Dairy. Opt for grass-fed or organic whenever possible. For packaged items like yogurt, check the label and consider alternatives if it’s high in total sugar. Plain tends to have less sugar than vanilla or fruit flavored dairy products.
- Greek or regular yogurt
- Milk or milk alternatives
Healthy Fats and Condiments. As with all packaged products, take a look at the ingredient list and note the serving size. As compared to a sugary salad dressing or packaged BBQ sauce, the condiments below will have less impact on your calorie budget.
- Balsamic vinegar
- Dried herbs and spices (e.g., bay leaves, cinnamon, cumin, garlic powder, turmeric)
- Hot sauce
- Kimchi (lower sodium/sugar varieties)
- Lemon or lime juice
- Nutritional yeast
- Nuts (e.g., almonds, walnuts, pistachios)
- Oils (e.g., avocado oil, coconut oil, olive oil, sesame oil)
- Seeds (e.g., sunflower seeds, chia seeds)
Incorporate Movement into Your Routine
Staying active is key to boosting your metabolism, enhancing your mood, and shedding those postpartum pounds. While waiting for GLP-1 medication, find safe and enjoyable ways to incorporate exercise into your daily routine.
Whether dancing, swimming, or going for brisk walks in the park with your little one, finding activities you genuinely enjoy will make your fitness journey more fun and sustainable. And don't think this means you must run a marathon—even short bursts of activity throughout the day can contribute to your health goals.
Exercise Tip: Get double the benefit by working out with others. Look for mom-and-baby exercise classes in your local area or explore online postpartum workouts and resources.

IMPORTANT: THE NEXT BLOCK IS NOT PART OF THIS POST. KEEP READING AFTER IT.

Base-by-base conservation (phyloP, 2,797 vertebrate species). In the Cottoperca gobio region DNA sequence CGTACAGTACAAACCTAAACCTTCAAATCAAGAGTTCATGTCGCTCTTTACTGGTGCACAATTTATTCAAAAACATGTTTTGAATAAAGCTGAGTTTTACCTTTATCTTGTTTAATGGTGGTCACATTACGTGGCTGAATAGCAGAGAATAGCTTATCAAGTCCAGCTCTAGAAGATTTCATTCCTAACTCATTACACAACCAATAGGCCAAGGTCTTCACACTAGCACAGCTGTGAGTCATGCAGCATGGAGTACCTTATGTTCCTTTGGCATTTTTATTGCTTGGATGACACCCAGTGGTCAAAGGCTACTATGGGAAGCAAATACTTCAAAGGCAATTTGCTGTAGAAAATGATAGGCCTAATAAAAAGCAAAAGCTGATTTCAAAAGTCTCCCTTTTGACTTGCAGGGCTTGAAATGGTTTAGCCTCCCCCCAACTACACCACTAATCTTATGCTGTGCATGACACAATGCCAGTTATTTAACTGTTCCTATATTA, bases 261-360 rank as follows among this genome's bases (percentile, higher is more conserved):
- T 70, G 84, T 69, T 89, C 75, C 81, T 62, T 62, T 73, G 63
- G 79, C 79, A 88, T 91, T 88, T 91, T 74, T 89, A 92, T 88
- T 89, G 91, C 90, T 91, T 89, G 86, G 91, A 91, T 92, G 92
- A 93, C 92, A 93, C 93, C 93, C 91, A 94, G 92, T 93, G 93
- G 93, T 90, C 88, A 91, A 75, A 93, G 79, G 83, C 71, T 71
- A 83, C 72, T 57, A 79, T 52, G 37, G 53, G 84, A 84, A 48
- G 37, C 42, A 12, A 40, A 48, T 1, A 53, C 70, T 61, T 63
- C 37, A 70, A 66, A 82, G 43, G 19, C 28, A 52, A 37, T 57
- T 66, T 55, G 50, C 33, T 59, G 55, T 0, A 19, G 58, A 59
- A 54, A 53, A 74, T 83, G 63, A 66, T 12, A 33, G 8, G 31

Nurture the Superwoman Within
As a new mom, taking care of yourself can often take a backseat amidst the whirlwind of baby care and household responsibilities. However, self-care is crucial for your overall health and weight loss journey. While waiting for your GLP-1 medication, make self-care a non-negotiable priority.
Take time to unwind and destress. Find activities that bring you joy and relaxation, whether reading a good book, taking a warm bath, or practicing mindfulness techniques. Self-care activities not only help in managing stress-related weight gain, but also improve your mental and emotional well-being.
Remember to rest and recharge. Quality sleep plays a vital role in weight loss. Create a sleep routine that ensures you get the recommended hours of restful sleep as often as possible. If you can, ask your partner or another trusted person to lend a hand with nighttime baby duties, giving you a chance to catch up on some well-deserved zzz's.
Seek Support and Stay Accountable
Embarking on a weight loss journey can be challenging, especially if you do it alone. While waiting for GLP-1 medication, start building a support system that can offer you accountability, encouragement, and understanding each step of the way.
Accountability Partner. Having a workout buddy or someone who can accompany you on your journey can boost your chances of success. If you’re a Robin member, open the app and start messaging your coach. A simple “hello” is all it takes to get the ball rolling.
Educate Yourself. Robin members can start reading in-app topics by selecting Learn at the bottom of the screen.Follow your weekly program while waiting for your GLP-1 and focus on building habits not related to medication.
Loved Ones. Whether or not they want to lose weight, your family, friends, and colleagues can be a great source of encouragement. Make sure to communicate your goals and identify ways they can support you.
Online Communities. Consider joining online groups or forums where you can share experiences, gain insights, and find motivation from other moms trying to lose weight.
Start Logging. A cornerstone of the Robin by One Drop program is logging health data. Start logging your daily weight, food, activity, and other medications. Seeing your health data and trends can help build self-awareness as you work towards your goals.
This article has been clinically reviewed by Hanna Rifkin, RD, CDCES, clinical health coach at One Drop.